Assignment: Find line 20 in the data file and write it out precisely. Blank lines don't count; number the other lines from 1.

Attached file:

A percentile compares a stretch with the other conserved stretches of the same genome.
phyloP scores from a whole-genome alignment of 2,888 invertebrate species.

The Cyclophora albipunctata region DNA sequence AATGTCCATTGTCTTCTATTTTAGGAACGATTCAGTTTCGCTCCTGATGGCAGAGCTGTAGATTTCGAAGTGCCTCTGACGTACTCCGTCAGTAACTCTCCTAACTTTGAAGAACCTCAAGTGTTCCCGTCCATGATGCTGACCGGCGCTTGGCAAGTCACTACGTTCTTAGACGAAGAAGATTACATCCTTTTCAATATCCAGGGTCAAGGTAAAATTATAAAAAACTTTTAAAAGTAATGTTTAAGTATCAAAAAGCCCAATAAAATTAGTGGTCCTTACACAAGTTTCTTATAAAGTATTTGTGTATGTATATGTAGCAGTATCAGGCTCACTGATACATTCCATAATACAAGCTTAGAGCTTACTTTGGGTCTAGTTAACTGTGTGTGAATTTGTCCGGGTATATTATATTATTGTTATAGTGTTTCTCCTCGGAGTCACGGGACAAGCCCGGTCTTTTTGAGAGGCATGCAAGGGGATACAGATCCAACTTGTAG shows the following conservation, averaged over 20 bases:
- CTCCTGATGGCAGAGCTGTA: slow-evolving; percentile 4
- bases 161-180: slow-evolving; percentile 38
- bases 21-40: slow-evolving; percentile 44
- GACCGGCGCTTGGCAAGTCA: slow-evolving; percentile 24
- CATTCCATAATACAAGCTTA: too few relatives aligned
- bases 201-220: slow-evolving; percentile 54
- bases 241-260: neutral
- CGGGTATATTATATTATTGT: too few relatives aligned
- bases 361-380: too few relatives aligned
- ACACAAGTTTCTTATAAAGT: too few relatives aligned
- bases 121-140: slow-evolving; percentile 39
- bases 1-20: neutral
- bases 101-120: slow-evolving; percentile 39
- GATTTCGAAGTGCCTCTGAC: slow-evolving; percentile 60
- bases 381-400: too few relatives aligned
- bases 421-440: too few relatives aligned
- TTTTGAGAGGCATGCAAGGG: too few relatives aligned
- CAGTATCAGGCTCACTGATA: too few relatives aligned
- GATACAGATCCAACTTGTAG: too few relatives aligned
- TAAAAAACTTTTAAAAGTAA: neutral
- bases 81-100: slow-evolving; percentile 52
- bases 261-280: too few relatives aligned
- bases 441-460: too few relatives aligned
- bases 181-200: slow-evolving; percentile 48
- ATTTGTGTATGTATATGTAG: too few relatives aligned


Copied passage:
- TTTTGAGAGGCATGCAAGGG: too few relatives aligned